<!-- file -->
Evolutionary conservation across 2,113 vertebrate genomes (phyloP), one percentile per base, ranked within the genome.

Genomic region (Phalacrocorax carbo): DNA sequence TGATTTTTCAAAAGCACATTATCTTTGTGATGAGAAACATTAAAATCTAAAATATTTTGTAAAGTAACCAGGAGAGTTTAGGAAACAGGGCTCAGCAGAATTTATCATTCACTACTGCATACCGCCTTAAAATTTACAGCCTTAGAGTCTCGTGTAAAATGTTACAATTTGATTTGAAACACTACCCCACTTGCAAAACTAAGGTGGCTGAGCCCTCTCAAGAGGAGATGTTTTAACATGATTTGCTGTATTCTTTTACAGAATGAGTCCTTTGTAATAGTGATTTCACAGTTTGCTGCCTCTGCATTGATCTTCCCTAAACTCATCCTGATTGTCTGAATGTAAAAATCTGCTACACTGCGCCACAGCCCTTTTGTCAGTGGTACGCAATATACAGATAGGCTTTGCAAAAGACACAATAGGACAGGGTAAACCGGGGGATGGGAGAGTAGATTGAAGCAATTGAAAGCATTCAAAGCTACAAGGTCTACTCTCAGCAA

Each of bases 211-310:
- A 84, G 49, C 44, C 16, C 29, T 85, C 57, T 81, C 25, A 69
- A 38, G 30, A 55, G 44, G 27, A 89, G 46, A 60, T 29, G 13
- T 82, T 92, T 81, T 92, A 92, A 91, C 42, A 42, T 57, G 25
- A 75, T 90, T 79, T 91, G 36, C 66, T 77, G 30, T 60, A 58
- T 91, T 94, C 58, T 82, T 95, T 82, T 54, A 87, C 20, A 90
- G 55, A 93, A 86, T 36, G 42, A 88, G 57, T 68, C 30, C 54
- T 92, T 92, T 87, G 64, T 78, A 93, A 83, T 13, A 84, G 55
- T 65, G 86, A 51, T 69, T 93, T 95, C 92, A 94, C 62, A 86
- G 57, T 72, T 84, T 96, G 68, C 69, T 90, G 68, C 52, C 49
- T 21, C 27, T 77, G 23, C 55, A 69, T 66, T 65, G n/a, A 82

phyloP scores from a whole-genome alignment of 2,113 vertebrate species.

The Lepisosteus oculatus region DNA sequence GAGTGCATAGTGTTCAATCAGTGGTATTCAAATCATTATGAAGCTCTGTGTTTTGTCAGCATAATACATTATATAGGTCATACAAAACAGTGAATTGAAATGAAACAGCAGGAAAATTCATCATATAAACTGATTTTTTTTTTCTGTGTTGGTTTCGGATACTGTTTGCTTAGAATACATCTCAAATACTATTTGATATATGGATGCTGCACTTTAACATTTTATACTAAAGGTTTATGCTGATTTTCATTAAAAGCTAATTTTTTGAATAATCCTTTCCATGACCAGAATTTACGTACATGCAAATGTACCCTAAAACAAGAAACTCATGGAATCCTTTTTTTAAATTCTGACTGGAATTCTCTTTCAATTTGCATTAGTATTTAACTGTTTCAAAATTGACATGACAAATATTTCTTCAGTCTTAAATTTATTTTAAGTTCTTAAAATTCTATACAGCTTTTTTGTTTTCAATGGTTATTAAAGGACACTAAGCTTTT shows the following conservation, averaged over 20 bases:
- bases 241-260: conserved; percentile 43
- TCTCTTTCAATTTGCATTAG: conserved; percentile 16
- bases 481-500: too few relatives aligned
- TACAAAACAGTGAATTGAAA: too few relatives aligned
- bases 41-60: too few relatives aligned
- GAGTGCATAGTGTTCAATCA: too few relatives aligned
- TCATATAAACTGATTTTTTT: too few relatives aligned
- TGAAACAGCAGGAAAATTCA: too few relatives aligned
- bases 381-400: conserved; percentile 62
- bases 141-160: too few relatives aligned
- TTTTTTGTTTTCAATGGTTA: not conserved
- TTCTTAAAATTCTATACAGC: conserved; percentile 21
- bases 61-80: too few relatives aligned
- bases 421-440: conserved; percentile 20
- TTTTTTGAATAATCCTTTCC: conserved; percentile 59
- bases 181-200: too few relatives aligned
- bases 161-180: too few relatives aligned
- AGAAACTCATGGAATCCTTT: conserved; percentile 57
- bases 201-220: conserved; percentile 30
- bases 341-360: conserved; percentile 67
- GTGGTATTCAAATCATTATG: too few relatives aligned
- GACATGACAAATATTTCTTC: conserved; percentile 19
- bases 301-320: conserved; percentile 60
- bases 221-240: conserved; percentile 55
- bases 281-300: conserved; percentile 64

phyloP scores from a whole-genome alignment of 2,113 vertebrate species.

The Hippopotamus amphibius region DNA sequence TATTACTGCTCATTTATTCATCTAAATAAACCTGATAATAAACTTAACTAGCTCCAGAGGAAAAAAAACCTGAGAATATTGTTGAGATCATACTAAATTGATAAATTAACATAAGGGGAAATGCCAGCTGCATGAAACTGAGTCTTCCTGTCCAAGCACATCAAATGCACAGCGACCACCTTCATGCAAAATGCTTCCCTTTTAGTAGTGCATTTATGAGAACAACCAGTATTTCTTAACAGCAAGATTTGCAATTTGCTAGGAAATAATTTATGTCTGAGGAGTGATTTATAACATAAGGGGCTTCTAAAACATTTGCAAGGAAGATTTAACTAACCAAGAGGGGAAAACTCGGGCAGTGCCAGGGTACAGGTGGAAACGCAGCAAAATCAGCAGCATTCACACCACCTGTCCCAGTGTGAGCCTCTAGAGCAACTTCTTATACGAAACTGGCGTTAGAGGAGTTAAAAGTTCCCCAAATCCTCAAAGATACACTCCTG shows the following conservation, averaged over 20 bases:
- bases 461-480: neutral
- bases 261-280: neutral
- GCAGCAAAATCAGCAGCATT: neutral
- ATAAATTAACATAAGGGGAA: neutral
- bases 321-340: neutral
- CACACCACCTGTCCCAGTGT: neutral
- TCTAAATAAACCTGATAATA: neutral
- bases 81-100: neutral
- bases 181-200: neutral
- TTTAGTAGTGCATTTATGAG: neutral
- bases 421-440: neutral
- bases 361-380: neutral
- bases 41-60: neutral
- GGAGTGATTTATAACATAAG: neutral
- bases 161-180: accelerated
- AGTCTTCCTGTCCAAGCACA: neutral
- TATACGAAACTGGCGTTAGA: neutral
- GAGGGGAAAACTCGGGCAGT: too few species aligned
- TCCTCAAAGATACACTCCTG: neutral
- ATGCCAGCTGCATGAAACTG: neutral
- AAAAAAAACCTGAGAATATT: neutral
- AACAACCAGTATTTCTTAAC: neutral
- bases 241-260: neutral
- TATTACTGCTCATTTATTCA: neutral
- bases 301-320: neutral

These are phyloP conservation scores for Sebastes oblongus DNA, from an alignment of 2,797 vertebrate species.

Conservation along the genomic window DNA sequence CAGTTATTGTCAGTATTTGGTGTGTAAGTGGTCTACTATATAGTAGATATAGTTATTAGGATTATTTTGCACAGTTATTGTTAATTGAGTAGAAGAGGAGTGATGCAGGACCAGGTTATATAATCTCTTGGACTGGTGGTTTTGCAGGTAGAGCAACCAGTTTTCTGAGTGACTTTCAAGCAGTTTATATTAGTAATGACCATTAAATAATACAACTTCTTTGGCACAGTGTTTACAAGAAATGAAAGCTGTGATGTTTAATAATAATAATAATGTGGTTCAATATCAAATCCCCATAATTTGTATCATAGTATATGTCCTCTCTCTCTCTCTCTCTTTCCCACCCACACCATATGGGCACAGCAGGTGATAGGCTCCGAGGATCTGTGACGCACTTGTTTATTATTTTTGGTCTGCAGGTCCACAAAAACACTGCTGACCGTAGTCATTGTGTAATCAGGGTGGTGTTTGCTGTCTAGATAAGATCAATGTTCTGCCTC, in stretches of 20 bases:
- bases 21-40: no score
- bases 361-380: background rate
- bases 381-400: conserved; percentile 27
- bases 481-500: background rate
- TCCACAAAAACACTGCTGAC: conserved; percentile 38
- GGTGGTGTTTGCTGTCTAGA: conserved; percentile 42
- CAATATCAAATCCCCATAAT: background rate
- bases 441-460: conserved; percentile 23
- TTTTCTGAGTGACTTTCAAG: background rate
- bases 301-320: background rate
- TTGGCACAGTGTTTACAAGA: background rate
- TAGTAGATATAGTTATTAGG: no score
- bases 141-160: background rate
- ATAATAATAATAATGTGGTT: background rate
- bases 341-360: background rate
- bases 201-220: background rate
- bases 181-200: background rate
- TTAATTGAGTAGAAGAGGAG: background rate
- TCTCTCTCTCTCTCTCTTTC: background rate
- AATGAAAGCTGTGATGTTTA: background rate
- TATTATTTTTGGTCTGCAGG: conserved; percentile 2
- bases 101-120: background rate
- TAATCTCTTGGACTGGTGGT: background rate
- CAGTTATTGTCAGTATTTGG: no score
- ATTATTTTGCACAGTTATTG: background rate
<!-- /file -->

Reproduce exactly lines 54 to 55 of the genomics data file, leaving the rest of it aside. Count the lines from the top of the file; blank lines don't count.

- bases 361-380: neutral
- bases 41-60: neutral